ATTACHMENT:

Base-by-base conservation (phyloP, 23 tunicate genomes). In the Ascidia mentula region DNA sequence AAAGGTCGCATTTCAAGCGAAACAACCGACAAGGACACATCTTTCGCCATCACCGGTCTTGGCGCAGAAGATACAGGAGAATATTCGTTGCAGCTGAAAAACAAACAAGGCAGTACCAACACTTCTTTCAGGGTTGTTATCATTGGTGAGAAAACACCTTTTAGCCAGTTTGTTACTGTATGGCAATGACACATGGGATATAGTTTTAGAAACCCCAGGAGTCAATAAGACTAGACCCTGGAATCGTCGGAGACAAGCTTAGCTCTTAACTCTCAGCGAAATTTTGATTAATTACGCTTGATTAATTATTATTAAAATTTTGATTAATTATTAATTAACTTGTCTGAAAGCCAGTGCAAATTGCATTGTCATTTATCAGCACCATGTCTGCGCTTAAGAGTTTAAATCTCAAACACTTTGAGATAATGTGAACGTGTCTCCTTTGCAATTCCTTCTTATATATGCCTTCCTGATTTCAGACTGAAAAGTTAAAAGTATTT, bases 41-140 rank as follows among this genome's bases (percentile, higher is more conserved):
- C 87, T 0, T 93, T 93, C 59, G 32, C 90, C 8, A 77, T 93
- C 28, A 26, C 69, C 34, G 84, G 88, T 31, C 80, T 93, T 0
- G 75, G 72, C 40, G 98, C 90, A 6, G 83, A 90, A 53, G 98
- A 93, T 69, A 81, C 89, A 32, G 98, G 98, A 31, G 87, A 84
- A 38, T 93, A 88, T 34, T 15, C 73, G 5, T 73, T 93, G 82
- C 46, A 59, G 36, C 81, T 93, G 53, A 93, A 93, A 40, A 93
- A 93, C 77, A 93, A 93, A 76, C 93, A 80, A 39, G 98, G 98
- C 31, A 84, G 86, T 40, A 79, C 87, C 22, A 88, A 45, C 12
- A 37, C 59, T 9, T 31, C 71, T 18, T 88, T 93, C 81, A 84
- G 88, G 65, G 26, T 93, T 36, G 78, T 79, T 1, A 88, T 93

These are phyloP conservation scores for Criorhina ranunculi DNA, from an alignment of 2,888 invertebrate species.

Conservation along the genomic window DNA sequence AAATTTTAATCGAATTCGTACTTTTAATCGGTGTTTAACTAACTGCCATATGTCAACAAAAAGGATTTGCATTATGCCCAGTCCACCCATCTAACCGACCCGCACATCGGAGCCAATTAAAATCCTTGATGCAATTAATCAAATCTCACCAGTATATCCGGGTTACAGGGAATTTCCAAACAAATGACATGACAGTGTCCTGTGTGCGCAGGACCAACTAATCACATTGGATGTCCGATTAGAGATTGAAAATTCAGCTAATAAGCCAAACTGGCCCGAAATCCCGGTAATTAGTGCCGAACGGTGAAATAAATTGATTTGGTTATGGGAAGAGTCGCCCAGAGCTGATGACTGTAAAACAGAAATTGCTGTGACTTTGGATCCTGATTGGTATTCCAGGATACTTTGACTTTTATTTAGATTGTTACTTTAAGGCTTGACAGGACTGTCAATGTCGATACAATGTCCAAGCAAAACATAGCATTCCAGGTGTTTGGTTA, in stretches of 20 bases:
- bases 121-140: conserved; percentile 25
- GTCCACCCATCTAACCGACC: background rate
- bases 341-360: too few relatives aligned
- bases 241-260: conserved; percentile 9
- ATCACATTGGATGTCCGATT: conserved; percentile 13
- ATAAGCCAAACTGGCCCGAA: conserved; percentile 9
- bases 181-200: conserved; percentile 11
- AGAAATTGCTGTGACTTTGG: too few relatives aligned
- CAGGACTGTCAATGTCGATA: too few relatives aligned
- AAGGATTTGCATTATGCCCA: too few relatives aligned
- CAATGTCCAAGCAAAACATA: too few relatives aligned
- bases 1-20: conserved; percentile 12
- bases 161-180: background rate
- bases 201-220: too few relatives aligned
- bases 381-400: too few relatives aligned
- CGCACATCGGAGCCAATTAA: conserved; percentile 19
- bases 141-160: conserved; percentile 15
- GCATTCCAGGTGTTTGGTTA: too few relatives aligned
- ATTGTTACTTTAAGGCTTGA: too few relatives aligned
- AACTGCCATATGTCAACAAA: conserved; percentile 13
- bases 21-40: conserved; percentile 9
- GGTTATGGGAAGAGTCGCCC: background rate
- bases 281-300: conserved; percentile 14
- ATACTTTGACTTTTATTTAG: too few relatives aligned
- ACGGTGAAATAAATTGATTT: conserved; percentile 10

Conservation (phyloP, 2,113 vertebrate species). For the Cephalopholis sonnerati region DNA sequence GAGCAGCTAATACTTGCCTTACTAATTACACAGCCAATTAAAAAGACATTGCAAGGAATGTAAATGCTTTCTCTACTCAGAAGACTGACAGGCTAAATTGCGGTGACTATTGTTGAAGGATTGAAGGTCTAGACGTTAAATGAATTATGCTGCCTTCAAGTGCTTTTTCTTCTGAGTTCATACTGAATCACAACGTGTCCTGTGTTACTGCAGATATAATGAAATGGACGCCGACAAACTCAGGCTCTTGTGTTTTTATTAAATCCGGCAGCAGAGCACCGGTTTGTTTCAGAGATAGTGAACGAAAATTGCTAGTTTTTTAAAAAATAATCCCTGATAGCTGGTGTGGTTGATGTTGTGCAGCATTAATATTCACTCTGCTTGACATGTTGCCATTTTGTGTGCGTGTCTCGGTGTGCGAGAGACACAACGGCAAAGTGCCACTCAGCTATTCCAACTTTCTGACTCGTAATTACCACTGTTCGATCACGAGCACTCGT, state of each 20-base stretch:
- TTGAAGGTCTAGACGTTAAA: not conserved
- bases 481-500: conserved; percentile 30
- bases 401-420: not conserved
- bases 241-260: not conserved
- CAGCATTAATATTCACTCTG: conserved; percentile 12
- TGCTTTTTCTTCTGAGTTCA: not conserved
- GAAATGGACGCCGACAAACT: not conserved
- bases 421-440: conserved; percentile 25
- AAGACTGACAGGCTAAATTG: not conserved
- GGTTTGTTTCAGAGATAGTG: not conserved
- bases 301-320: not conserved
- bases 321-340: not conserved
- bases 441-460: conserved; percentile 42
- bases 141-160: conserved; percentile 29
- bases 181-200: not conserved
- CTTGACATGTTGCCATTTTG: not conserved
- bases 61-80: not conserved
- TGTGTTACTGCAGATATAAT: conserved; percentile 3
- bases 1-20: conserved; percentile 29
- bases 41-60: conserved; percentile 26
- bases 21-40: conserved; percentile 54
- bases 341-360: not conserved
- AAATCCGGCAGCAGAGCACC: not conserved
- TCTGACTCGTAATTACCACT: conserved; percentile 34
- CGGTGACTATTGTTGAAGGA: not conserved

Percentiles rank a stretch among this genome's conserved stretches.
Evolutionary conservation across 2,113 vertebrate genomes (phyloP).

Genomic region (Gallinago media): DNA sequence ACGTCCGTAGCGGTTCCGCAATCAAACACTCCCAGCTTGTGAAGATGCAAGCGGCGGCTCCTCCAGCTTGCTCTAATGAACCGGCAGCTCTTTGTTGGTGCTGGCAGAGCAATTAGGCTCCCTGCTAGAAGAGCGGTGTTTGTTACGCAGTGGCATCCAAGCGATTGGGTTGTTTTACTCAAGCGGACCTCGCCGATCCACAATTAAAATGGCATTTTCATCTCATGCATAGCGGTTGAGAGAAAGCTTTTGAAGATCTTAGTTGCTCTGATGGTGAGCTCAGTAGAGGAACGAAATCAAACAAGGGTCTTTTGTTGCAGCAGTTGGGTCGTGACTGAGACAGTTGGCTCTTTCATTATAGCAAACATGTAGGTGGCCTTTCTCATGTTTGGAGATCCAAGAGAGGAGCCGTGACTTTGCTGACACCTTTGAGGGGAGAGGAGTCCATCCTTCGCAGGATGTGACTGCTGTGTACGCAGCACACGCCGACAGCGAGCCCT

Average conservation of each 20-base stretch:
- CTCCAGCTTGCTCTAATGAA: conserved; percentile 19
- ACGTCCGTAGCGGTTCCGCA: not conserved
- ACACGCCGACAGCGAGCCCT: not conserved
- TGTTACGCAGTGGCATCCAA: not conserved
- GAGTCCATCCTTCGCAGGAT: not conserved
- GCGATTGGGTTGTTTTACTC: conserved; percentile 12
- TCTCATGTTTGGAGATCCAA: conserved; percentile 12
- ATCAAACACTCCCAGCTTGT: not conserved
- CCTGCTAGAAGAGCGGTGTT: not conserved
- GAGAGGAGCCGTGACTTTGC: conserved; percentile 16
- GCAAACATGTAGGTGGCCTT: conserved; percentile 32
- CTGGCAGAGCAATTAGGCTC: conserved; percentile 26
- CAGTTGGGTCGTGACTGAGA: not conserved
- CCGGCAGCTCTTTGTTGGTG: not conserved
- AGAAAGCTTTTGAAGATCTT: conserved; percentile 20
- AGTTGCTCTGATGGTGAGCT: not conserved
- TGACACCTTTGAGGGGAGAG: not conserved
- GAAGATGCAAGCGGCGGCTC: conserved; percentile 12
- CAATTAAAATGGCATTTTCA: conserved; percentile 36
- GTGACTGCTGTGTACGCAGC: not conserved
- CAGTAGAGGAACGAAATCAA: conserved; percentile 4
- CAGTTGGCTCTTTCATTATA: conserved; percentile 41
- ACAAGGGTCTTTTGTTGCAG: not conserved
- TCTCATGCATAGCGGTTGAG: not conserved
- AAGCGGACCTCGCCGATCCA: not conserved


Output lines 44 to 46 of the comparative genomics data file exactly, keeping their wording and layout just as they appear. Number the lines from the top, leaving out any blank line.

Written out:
- CAGCATTAATATTCACTCTG: conserved; percentile 12
- TGCTTTTTCTTCTGAGTTCA: not conserved
- GAAATGGACGCCGACAAACT: not conserved